Verbal Ability Questions With Answers: Directions for next 5 Verbal Ability Questions: For each of the verbal ability questions given below select the best option from the answers given.
1. In 1988, 50 people with emotional disturbances underwent hypnosis to be cured of their mood swings. A follow up survey in 1993 revealed that five had fairly stable emotional conditions at the time of the survey. These five subjects can therefore serve as models of the types of people for whom hypnosis is likely to be successful. Which of the following, if true, casts the most doubt on the suitability of those five subjects as models in the sense described?
(A) The five subjects have very different personalities and backgrounds.
(B) Since 1988, the five subjects have experienced dramatic mood swings interspersed with periods of relative stability.
(C) Those people who were still suffering from unstable emotional conditions at the time
of the 1993 survey had shown no improvement since 1988.
(D) Many psychologists are less concerned about a patient’s mood swings than about the patient’s willingness to express his or her problems and fears.
(E) The emotional condition of most of the 45 subjects who were still unstable at the time of the 1993 survey had actually worsened since 1988.
Explanation: The Conclusion: These five people can serve as models for the type of person who can be helped by hypnosis. The Evidence: A study showed that these five previously disturbed hypnosis subjects had stable emotional conditions. The survey only found that at the time of the study the five seemed to be doing OK. Remember, these people were originally suffering from mood swings; maybe the study just caught them on a good day. If that’s the case—if since 1988 these people have been experiencing dramatic mood swings and occasional periods of health—then hypnosis hasn’t really helped them and they’re not good models. The author presented the people as models of different types of people who can be helped, not as a single model of a single personality type, so they needn’t be similar (A). It doesn’t matter that the other 45 people who underwent hypnosis didn’t get better (C); the argument is based on and concerns only the five who were stable. (E) fails to weaken the argument for the same reason. The concern of many psychologists (D) is well outside the scope. We need a statement that speaks about hypnosis and these five subjects.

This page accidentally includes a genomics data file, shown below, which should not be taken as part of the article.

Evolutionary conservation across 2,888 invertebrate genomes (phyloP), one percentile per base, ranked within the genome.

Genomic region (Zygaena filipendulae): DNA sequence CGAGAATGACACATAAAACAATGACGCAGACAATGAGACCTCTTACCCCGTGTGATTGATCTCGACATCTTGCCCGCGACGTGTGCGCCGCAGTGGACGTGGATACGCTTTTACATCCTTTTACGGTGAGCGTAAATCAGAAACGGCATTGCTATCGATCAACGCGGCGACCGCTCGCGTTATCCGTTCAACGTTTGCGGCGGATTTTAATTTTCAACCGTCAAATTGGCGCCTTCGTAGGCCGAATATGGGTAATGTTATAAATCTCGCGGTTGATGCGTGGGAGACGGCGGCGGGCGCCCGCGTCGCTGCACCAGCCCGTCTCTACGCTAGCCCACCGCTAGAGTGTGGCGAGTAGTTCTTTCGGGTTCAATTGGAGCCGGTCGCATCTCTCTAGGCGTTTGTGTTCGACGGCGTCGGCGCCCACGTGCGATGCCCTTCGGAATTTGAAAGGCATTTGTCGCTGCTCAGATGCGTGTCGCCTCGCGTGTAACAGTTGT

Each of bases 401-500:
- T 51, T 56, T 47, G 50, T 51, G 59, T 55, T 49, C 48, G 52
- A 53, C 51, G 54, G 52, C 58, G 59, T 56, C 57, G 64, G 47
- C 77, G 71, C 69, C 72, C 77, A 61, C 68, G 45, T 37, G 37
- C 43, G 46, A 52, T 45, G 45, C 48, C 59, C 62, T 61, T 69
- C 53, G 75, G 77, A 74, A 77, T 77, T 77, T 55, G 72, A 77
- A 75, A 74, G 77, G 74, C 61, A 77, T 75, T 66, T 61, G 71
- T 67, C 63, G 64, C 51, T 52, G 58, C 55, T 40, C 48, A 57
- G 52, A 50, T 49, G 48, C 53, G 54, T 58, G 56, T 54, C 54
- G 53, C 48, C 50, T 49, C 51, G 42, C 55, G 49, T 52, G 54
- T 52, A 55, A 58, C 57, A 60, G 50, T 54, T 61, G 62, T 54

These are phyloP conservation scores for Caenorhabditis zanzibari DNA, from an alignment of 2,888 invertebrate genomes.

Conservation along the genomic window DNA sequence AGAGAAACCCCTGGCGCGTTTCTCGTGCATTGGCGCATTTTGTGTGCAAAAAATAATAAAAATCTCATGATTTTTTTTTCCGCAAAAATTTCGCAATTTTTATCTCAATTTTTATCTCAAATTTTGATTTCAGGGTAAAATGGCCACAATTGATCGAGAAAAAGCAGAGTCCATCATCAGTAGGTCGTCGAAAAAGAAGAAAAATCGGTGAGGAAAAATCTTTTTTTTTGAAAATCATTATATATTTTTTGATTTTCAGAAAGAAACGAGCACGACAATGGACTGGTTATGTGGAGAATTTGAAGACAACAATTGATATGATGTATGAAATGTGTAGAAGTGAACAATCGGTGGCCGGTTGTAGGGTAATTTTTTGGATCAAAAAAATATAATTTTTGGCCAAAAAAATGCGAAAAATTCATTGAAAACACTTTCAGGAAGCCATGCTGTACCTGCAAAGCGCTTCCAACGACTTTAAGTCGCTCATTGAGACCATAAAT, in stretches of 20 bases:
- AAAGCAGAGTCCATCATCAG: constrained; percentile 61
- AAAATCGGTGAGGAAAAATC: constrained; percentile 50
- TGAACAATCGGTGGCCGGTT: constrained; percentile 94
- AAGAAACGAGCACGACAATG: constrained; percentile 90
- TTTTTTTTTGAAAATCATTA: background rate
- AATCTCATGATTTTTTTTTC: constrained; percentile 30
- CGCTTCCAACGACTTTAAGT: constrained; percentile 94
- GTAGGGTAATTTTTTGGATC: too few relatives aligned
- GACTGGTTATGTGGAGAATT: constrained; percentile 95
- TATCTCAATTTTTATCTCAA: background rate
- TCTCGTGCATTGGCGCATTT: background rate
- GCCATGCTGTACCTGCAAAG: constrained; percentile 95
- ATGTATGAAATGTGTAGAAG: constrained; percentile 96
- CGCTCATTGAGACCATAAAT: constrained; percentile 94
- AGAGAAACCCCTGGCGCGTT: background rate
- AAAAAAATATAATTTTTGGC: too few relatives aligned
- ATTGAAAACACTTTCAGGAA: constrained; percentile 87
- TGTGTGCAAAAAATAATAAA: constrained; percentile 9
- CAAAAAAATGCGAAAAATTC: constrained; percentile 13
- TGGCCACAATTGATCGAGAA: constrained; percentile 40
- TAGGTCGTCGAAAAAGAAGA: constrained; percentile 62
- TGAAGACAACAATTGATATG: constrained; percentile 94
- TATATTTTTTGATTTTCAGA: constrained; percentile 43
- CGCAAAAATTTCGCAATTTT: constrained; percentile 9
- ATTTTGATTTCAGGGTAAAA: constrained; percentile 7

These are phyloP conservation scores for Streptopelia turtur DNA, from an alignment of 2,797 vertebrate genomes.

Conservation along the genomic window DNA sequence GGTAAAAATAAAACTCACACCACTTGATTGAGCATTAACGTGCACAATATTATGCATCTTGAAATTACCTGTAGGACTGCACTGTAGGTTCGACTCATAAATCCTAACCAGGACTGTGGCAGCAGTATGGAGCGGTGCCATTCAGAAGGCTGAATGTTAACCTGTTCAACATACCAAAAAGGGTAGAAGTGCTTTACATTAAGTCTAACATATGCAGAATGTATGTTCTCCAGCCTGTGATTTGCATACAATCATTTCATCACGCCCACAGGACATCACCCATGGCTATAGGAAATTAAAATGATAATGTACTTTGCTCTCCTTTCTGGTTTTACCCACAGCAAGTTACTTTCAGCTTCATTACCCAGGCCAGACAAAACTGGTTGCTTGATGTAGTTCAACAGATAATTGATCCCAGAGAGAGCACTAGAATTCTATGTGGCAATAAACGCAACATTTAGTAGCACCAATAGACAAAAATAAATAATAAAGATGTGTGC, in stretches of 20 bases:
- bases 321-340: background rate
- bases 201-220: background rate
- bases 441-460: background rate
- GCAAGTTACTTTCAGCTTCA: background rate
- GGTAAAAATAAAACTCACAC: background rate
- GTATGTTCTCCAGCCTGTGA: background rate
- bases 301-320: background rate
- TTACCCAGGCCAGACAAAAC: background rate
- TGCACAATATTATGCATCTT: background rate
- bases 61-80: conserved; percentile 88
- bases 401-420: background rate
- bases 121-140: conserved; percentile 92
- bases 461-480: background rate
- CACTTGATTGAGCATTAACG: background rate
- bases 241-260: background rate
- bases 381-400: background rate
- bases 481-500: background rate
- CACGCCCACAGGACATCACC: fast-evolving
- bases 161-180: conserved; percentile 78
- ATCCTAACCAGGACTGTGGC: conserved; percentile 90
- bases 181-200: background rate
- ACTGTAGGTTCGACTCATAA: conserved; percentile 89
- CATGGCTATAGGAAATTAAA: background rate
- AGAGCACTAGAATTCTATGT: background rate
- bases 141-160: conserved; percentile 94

2. The cause of the peculiar columnar growth pattern displayed by junipers growing near burning underground veins of lignite coal has never been convincingly explained. Until recently, the accepted theory posited that the abundance of carbon monoxide in the local atmosphere caused the columnar growth. However, a new theory holds that the cause is the persistent heat present near these underground fires which, while not intense enough to inflame the trees, can nonetheless change their normal growth pattern.
The existence of which of the following would provide the strongest support for the new
(A) A columnar juniper growing in an atmosphere of intense heat and an absence of carbon monoxide
(B) A normal juniper growing in an atmosphere of intense heat and an absence of carbon
(C) A columnar juniper growing in an atmosphere of normal heat and a high concentration of carbon monoxide
(D) A normal juniper growing in an atmosphere of intense heat and a high concentration
of carbon monoxide
(E) A columnar juniper growing in an atmosphere of intense heat and a high
concentration of carbon monoxide
Explanation: The New Theory’s Conclusion: Heat (from the burning coal) causes columnar growth in junipers near burning underground coal veins. The New Theory’s Evidence: None really, except the correlation of columnar growth with these areas with underground fires. The Old Theory’s Conclusion: The abundance of carbon monoxide causes columnar growth.
The Old Theory’s Evidence: None really, except the correlation of columnar growth with these areas with high carbon monoxide. When you scan the choices, you see that each presents a case of the cause with or without the effect or the effect with or without the cause. Since the two theories are in opposition, weakening the old theory is a way of strengthening the new one. Bearing in mind from the lesson the key issues in a causal argument, we recognize that a case of columnar growth where the cause claimed by the new theory (heat) is present, but the cause claimed by the old theory (carbon monoxide) is absent strengthens the new theory at the expense of the old. A case (B) where we get the new theory’s alleged cause (intense heat), without the alleged effect (columnar junipers) is of no help at all. A columnar juniper in an atmosphere with high carbon monoxide but no extra heat (C) strengthens the old theory. A case with both alleged causes without the expected effect (D) weakens both theories. Like wise columnar growth in the presence of both causes (E) does nothing to promote one theory over the other.
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